Registration Requirements  

Did you know all short-term rental hosts in D.C. are required to obtain a Short-term Rental License? 

According to the Office of Short-term Rental Licensing, “In order to operate a short-term or vacation rental in the District, the property must be owned by an individual, and serve as a homeowner’s primary residence – with the owner being eligible to receive the Homestead Tax Deduction. ”

To be eligible for such a license the home must be your primary residence and owner-occupied.  You will need to provide DC’s Office of Short-term Rental Licensing (DLCP) the following:

Specify whether you currently have a Homestead Exemption on the property.

Proof of your liability insurance with a minimum of $250,000 in coverage. (See below for more details).

A Certificate of Clean Hands issued within the last 30 days in the property owners name must be obtained from the Office of Tax and Revenue.

The owner, or “host,” must attest to the habitability of the property.

If the rental is a co-op, condo, or if the property is in a community where there is a homeowners’ association, the owner must attest that the bylaws, house rules, or other governing documents of the homeowner/condo/ cooperative governing board or association allow short-term and/or vacation rentals, do not prohibit owners from operating short-term rentals and/or vacation rentals, or that they have received written permission from the association to operate a short-term and/or vacation rental at the address.

Once you have successfully registered with DLCP, you will be provided with a license. You will then upload this Short-term Rental License number into your property profile in both Airbnb and VRBO. Those sites will then provide bookings for “under-31-nights” on your property.  

By working with an experienced rental property manager specializing in furnished temporary stays, you can ensure that you’re operating your short-term rental legally and safely. Better yet, you can avoid any penalties or fines that could result from non-compliance with District regulations.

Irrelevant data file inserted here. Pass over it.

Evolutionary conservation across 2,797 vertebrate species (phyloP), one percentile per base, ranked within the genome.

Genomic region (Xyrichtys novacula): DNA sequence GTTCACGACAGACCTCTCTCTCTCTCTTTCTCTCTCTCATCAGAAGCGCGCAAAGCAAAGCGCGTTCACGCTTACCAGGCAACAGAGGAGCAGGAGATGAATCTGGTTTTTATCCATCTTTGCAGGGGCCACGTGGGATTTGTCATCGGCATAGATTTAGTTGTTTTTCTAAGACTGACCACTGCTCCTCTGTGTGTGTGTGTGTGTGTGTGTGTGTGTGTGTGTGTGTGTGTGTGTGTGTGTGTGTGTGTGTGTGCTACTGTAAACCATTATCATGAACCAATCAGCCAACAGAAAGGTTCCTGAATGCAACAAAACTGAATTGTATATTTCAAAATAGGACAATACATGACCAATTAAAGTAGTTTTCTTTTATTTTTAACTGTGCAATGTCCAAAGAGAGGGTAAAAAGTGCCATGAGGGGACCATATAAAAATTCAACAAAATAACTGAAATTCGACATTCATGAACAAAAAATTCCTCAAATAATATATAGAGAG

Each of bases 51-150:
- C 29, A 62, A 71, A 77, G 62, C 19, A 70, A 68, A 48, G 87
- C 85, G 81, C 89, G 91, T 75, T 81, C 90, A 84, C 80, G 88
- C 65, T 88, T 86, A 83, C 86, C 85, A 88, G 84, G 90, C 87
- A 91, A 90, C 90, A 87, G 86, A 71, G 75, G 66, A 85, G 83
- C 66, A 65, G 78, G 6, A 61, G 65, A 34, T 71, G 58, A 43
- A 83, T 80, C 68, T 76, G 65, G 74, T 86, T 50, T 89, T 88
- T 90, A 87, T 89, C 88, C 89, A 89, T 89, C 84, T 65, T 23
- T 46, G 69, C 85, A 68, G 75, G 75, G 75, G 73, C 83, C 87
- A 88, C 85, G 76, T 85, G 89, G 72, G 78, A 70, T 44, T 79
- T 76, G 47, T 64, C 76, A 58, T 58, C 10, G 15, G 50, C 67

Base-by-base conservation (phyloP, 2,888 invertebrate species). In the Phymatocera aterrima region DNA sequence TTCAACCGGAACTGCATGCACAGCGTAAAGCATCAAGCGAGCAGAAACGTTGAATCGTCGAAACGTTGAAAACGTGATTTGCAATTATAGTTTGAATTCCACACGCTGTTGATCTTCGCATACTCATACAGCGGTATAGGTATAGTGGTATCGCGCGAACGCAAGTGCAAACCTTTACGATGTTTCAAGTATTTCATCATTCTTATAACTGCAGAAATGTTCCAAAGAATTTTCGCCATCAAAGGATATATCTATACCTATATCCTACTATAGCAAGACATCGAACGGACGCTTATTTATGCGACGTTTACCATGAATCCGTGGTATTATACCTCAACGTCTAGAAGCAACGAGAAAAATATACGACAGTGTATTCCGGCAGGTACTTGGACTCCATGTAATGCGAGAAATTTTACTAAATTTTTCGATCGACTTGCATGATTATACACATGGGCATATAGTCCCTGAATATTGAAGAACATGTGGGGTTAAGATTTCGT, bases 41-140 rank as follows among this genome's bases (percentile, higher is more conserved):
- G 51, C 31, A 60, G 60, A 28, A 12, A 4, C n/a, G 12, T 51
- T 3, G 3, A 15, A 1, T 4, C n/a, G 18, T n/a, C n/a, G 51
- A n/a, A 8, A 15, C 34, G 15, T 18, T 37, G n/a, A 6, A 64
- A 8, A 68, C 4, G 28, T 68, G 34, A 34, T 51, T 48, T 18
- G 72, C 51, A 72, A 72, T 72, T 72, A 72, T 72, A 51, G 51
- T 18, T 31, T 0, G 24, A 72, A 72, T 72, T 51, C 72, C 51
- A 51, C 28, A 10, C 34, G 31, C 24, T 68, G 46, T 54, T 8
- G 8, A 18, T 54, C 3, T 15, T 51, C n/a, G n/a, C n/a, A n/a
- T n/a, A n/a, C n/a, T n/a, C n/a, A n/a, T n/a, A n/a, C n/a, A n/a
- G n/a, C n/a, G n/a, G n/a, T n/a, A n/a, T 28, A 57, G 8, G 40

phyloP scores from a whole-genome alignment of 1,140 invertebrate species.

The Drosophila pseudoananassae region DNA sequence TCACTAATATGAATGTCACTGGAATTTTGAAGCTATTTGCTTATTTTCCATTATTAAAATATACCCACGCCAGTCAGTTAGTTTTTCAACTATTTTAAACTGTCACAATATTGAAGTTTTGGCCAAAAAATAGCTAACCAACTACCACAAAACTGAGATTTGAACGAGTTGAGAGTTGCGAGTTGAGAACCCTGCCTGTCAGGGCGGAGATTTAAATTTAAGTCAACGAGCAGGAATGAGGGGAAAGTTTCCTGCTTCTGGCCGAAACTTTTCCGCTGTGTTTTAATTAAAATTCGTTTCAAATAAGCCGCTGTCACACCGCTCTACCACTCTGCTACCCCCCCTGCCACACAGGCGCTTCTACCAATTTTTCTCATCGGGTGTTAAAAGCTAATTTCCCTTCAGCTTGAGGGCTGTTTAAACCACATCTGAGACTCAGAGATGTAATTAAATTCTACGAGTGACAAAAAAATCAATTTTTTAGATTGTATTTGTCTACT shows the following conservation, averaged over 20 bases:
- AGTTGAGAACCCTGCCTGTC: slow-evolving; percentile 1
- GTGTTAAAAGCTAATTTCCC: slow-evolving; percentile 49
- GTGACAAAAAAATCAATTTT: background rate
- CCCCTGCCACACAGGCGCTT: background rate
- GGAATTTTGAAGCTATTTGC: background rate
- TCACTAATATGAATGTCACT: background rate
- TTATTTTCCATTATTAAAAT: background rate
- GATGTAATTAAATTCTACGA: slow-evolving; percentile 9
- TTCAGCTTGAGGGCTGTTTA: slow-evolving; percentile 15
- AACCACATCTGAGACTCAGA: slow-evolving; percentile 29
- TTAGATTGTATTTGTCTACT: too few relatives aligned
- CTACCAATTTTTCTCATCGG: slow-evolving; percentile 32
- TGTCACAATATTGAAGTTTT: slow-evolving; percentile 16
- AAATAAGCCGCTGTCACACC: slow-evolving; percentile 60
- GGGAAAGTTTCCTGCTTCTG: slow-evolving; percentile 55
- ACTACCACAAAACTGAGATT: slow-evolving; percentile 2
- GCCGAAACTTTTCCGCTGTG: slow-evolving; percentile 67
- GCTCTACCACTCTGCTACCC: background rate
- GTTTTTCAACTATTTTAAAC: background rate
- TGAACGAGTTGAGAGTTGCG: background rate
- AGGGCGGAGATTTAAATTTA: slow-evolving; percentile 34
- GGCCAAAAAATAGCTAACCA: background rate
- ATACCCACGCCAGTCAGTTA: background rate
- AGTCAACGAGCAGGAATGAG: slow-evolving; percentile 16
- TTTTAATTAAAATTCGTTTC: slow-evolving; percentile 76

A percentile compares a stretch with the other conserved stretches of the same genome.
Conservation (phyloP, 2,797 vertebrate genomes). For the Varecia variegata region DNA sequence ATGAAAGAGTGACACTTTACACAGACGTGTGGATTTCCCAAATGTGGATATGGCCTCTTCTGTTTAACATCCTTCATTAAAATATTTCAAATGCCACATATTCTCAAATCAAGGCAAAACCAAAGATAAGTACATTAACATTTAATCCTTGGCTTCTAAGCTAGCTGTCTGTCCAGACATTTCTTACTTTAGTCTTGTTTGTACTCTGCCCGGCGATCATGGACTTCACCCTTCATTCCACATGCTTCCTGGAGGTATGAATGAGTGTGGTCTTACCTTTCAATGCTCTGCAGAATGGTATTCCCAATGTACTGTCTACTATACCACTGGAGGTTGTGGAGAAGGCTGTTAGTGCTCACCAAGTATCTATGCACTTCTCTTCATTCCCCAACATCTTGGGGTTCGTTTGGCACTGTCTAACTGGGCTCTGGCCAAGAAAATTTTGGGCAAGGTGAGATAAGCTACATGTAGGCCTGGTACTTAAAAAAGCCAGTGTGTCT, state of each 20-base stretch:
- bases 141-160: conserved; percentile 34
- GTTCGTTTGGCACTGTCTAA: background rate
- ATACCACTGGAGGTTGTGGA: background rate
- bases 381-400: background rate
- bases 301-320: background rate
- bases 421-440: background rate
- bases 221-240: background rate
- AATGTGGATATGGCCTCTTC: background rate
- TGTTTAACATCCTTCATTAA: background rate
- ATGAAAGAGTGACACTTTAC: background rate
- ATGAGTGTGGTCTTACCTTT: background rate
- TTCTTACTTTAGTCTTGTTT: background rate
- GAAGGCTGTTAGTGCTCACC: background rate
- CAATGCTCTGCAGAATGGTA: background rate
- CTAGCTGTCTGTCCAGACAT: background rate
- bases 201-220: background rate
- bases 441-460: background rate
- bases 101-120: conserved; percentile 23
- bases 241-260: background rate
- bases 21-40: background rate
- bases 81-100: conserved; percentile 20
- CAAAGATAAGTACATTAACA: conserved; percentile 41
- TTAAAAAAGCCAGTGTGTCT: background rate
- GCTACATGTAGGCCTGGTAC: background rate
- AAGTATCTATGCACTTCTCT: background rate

Some factors you might want to consider on your journey to short-term rental success:

Cleaning Fee and Preparation Service

Perhaps you’ll want to have a cleaning service at-the-ready in case your renters have a slight disaster while they’re there. Or maybe you’ll want a service to clean prior to arrivals and directly after departures, so you can quickly turnaround the property for further rental. 

Pets

Do you want pets in your home while you’re away? If so, you might want to add in an automatic post-stay pet cleaning fee to cover the expense of hair and other less pleasant odor removal.

Insurance/Accidental Damage

Charlotte’s company takes out a $3,000 accidental damage insurance policy on every stay in lieu of holding a damage deposit. The cost to the guest is $39 per rental. This insurance is a safe-guard for the guest, property owner and her company, of course. This insurance policy “allows for the equitable transfer of the risk of a loss, from one entity to another – in this case the insurance company. It is a simple way for all parties involved to mitigate risk, and most importantly, provides peace-of-mind.”

Liability Insurance

As you saw above, the District requires all owners to possess a liability insurance policy with a minimum of $250,000 in coverage to gain a license in the District. A variety of companies can help, according to the Motley Fool’s “The Ascent” newsletter, but some do this faster and better than others. And they even recommend ones that are best for Airbnb and VRBO rental owners. The Ascent’s best homeowners insurance for short-term rentals include the following:

Allstate Insurance: Best for possessing a large network of agents

Proper Insurance: Best for Airbnb and VRBO owners

Nationwide Insurance : Best for bundling policies

Farmers Insurance : Best for vacation rentals

Steadily Insurance: Best for getting coverage quickly

Safely Insurance: Best for fast claims processing

Should you have further questions or seek to explore the option of short or mid-term rentals, do not hesitate to contact Charlotte Perry directly at 202-341-8799 or [email protected]

Scott Bloom is senior property manager and owner of Columbia Property Management. 

For more information and resources, visit ColumbiaPM.com.

Continue Reading

Real Estate

Multiple options for buying a beach house meant for rentals

Consider going in with friends, making use of the off season

Published

on

Rehoboth Beach, Delaware (Washington Blade photo by Daniel Truitt)

As we near the summer season and you hear the beach calling and taste the orange crushes – let’s take a look at a few ways to make those dreams a reality. The real estate market across the U.S. is still very hot due to the lack of inventory and the higher interest rates. However, when looking at an investment property, it’s a little easier to stomach a higher interest rate when it is offset by rental income. Let’s take a look at a few of the options we have for rental styles.

The typical idea of a beach vacation is for a week right? While we wish it were longer (and it can be!) the usual summer beach vacation is a week long. In the Rehoboth and Delaware coast region – most homes rent for a week at a time in the summer season. While the idea here is to make the most you can in summer rentals – you as the owner, of course, can always block off weeks when you want to use the home for your personal use. Talk about the best of both worlds.